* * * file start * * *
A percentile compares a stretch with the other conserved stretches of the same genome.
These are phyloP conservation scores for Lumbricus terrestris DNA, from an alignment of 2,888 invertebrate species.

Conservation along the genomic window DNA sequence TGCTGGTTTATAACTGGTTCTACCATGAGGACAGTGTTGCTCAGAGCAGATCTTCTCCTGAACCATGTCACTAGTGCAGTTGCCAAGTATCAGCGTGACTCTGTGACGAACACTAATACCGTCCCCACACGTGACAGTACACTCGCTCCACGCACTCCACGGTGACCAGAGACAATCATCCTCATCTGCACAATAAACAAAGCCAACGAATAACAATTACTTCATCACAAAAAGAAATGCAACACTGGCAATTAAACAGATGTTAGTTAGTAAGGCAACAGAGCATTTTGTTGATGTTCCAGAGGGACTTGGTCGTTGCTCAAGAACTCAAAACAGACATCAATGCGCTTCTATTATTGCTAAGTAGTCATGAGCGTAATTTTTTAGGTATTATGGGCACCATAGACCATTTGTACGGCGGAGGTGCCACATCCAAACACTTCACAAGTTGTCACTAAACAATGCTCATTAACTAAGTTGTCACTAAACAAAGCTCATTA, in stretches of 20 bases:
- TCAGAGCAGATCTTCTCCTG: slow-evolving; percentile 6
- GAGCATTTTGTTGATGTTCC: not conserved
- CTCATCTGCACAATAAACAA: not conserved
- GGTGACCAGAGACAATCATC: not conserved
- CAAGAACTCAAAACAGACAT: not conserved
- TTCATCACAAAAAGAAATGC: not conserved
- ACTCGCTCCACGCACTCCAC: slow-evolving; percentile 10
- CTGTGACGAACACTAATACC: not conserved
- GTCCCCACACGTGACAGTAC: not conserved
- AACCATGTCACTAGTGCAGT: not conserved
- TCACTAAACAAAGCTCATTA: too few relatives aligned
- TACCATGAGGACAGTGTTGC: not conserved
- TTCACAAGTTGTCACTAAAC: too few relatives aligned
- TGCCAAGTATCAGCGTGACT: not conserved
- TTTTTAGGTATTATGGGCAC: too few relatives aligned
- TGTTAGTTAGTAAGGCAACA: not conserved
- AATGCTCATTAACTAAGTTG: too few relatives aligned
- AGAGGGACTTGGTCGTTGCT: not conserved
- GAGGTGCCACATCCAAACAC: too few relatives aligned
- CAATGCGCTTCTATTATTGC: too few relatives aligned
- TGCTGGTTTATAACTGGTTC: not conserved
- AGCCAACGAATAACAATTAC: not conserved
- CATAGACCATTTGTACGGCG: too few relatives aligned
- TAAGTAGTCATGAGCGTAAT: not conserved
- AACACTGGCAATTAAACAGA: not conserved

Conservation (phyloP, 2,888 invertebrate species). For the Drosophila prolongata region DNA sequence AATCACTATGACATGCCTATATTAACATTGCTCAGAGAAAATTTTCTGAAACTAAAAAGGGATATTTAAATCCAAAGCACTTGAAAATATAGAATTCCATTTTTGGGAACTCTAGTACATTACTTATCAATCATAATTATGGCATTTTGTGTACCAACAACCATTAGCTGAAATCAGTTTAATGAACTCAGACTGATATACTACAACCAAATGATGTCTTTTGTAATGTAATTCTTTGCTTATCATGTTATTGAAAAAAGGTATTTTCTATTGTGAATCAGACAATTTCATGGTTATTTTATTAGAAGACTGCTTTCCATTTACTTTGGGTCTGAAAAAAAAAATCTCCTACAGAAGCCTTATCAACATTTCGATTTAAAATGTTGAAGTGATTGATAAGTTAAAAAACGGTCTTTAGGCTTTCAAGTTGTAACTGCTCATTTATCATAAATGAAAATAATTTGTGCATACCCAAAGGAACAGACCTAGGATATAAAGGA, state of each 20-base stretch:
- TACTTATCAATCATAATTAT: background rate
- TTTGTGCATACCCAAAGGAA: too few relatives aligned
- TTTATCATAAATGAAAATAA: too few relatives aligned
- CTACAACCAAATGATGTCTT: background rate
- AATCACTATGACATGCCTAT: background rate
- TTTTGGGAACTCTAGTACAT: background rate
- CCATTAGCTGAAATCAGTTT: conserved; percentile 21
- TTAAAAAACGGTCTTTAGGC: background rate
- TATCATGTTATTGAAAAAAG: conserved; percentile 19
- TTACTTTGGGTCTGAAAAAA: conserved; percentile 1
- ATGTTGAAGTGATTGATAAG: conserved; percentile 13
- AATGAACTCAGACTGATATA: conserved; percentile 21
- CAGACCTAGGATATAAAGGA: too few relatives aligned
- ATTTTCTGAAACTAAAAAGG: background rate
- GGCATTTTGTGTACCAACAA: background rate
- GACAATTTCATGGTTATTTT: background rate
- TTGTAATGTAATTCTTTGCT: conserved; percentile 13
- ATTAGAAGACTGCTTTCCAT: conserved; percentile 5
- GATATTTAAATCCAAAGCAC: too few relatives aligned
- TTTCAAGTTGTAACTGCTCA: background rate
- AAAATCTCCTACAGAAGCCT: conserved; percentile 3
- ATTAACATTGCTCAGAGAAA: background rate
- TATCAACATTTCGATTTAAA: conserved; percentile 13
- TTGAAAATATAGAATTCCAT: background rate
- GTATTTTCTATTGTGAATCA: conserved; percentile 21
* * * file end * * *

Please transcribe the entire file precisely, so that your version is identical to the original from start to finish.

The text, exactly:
A percentile compares a stretch with the other conserved stretches of the same genome.
These are phyloP conservation scores for Lumbricus terrestris DNA, from an alignment of 2,888 invertebrate species.

Conservation along the genomic window DNA sequence TGCTGGTTTATAACTGGTTCTACCATGAGGACAGTGTTGCTCAGAGCAGATCTTCTCCTGAACCATGTCACTAGTGCAGTTGCCAAGTATCAGCGTGACTCTGTGACGAACACTAATACCGTCCCCACACGTGACAGTACACTCGCTCCACGCACTCCACGGTGACCAGAGACAATCATCCTCATCTGCACAATAAACAAAGCCAACGAATAACAATTACTTCATCACAAAAAGAAATGCAACACTGGCAATTAAACAGATGTTAGTTAGTAAGGCAACAGAGCATTTTGTTGATGTTCCAGAGGGACTTGGTCGTTGCTCAAGAACTCAAAACAGACATCAATGCGCTTCTATTATTGCTAAGTAGTCATGAGCGTAATTTTTTAGGTATTATGGGCACCATAGACCATTTGTACGGCGGAGGTGCCACATCCAAACACTTCACAAGTTGTCACTAAACAATGCTCATTAACTAAGTTGTCACTAAACAAAGCTCATTA, in stretches of 20 bases:
- TCAGAGCAGATCTTCTCCTG: slow-evolving; percentile 6
- GAGCATTTTGTTGATGTTCC: not conserved
- CTCATCTGCACAATAAACAA: not conserved
- GGTGACCAGAGACAATCATC: not conserved
- CAAGAACTCAAAACAGACAT: not conserved
- TTCATCACAAAAAGAAATGC: not conserved
- ACTCGCTCCACGCACTCCAC: slow-evolving; percentile 10
- CTGTGACGAACACTAATACC: not conserved
- GTCCCCACACGTGACAGTAC: not conserved
- AACCATGTCACTAGTGCAGT: not conserved
- TCACTAAACAAAGCTCATTA: too few relatives aligned
- TACCATGAGGACAGTGTTGC: not conserved
- TTCACAAGTTGTCACTAAAC: too few relatives aligned
- TGCCAAGTATCAGCGTGACT: not conserved
- TTTTTAGGTATTATGGGCAC: too few relatives aligned
- TGTTAGTTAGTAAGGCAACA: not conserved
- AATGCTCATTAACTAAGTTG: too few relatives aligned
- AGAGGGACTTGGTCGTTGCT: not conserved
- GAGGTGCCACATCCAAACAC: too few relatives aligned
- CAATGCGCTTCTATTATTGC: too few relatives aligned
- TGCTGGTTTATAACTGGTTC: not conserved
- AGCCAACGAATAACAATTAC: not conserved
- CATAGACCATTTGTACGGCG: too few relatives aligned
- TAAGTAGTCATGAGCGTAAT: not conserved
- AACACTGGCAATTAAACAGA: not conserved

Conservation (phyloP, 2,888 invertebrate species). For the Drosophila prolongata region DNA sequence AATCACTATGACATGCCTATATTAACATTGCTCAGAGAAAATTTTCTGAAACTAAAAAGGGATATTTAAATCCAAAGCACTTGAAAATATAGAATTCCATTTTTGGGAACTCTAGTACATTACTTATCAATCATAATTATGGCATTTTGTGTACCAACAACCATTAGCTGAAATCAGTTTAATGAACTCAGACTGATATACTACAACCAAATGATGTCTTTTGTAATGTAATTCTTTGCTTATCATGTTATTGAAAAAAGGTATTTTCTATTGTGAATCAGACAATTTCATGGTTATTTTATTAGAAGACTGCTTTCCATTTACTTTGGGTCTGAAAAAAAAAATCTCCTACAGAAGCCTTATCAACATTTCGATTTAAAATGTTGAAGTGATTGATAAGTTAAAAAACGGTCTTTAGGCTTTCAAGTTGTAACTGCTCATTTATCATAAATGAAAATAATTTGTGCATACCCAAAGGAACAGACCTAGGATATAAAGGA, state of each 20-base stretch:
- TACTTATCAATCATAATTAT: background rate
- TTTGTGCATACCCAAAGGAA: too few relatives aligned
- TTTATCATAAATGAAAATAA: too few relatives aligned
- CTACAACCAAATGATGTCTT: background rate
- AATCACTATGACATGCCTAT: background rate
- TTTTGGGAACTCTAGTACAT: background rate
- CCATTAGCTGAAATCAGTTT: conserved; percentile 21
- TTAAAAAACGGTCTTTAGGC: background rate
- TATCATGTTATTGAAAAAAG: conserved; percentile 19
- TTACTTTGGGTCTGAAAAAA: conserved; percentile 1
- ATGTTGAAGTGATTGATAAG: conserved; percentile 13
- AATGAACTCAGACTGATATA: conserved; percentile 21
- CAGACCTAGGATATAAAGGA: too few relatives aligned
- ATTTTCTGAAACTAAAAAGG: background rate
- GGCATTTTGTGTACCAACAA: background rate
- GACAATTTCATGGTTATTTT: background rate
- TTGTAATGTAATTCTTTGCT: conserved; percentile 13
- ATTAGAAGACTGCTTTCCAT: conserved; percentile 5
- GATATTTAAATCCAAAGCAC: too few relatives aligned
- TTTCAAGTTGTAACTGCTCA: background rate
- AAAATCTCCTACAGAAGCCT: conserved; percentile 3
- ATTAACATTGCTCAGAGAAA: background rate
- TATCAACATTTCGATTTAAA: conserved; percentile 13
- TTGAAAATATAGAATTCCAT: background rate
- GTATTTTCTATTGTGAATCA: conserved; percentile 21